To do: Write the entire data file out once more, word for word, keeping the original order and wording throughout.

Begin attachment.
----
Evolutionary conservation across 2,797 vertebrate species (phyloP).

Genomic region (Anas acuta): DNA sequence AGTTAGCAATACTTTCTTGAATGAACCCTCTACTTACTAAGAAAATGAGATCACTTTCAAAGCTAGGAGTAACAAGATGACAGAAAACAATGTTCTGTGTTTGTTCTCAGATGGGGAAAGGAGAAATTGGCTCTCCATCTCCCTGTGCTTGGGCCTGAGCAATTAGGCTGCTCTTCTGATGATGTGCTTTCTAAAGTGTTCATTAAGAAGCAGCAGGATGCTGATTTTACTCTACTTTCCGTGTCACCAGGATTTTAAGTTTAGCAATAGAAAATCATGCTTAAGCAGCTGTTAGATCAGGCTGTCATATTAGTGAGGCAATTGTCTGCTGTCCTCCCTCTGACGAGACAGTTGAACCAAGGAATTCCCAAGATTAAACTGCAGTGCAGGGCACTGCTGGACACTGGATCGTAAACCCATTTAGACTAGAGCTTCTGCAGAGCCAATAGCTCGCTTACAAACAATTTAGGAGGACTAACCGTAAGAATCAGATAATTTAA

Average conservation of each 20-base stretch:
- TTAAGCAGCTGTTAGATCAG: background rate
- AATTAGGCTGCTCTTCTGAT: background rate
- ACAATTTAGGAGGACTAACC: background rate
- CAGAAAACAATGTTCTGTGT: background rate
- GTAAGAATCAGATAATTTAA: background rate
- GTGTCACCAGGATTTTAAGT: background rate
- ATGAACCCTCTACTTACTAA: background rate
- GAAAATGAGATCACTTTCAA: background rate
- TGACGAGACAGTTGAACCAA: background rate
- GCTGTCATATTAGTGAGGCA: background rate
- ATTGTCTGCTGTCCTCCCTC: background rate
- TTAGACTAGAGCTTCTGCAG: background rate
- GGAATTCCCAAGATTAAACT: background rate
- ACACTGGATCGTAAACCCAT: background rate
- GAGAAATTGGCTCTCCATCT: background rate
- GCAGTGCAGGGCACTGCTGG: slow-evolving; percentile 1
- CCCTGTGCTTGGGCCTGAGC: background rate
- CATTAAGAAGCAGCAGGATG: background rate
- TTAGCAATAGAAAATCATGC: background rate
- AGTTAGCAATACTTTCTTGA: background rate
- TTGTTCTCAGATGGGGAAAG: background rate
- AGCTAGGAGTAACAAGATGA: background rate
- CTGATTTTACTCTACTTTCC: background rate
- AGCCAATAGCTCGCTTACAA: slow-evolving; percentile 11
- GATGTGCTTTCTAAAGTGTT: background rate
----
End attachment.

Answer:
Evolutionary conservation across 2,797 vertebrate species (phyloP).

Genomic region (Anas acuta): DNA sequence AGTTAGCAATACTTTCTTGAATGAACCCTCTACTTACTAAGAAAATGAGATCACTTTCAAAGCTAGGAGTAACAAGATGACAGAAAACAATGTTCTGTGTTTGTTCTCAGATGGGGAAAGGAGAAATTGGCTCTCCATCTCCCTGTGCTTGGGCCTGAGCAATTAGGCTGCTCTTCTGATGATGTGCTTTCTAAAGTGTTCATTAAGAAGCAGCAGGATGCTGATTTTACTCTACTTTCCGTGTCACCAGGATTTTAAGTTTAGCAATAGAAAATCATGCTTAAGCAGCTGTTAGATCAGGCTGTCATATTAGTGAGGCAATTGTCTGCTGTCCTCCCTCTGACGAGACAGTTGAACCAAGGAATTCCCAAGATTAAACTGCAGTGCAGGGCACTGCTGGACACTGGATCGTAAACCCATTTAGACTAGAGCTTCTGCAGAGCCAATAGCTCGCTTACAAACAATTTAGGAGGACTAACCGTAAGAATCAGATAATTTAA

Average conservation of each 20-base stretch:
- TTAAGCAGCTGTTAGATCAG: background rate
- AATTAGGCTGCTCTTCTGAT: background rate
- ACAATTTAGGAGGACTAACC: background rate
- CAGAAAACAATGTTCTGTGT: background rate
- GTAAGAATCAGATAATTTAA: background rate
- GTGTCACCAGGATTTTAAGT: background rate
- ATGAACCCTCTACTTACTAA: background rate
- GAAAATGAGATCACTTTCAA: background rate
- TGACGAGACAGTTGAACCAA: background rate
- GCTGTCATATTAGTGAGGCA: background rate
- ATTGTCTGCTGTCCTCCCTC: background rate
- TTAGACTAGAGCTTCTGCAG: background rate
- GGAATTCCCAAGATTAAACT: background rate
- ACACTGGATCGTAAACCCAT: background rate
- GAGAAATTGGCTCTCCATCT: background rate
- GCAGTGCAGGGCACTGCTGG: slow-evolving; percentile 1
- CCCTGTGCTTGGGCCTGAGC: background rate
- CATTAAGAAGCAGCAGGATG: background rate
- TTAGCAATAGAAAATCATGC: background rate
- AGTTAGCAATACTTTCTTGA: background rate
- TTGTTCTCAGATGGGGAAAG: background rate
- AGCTAGGAGTAACAAGATGA: background rate
- CTGATTTTACTCTACTTTCC: background rate
- AGCCAATAGCTCGCTTACAA: slow-evolving; percentile 11
- GATGTGCTTTCTAAAGTGTT: background rate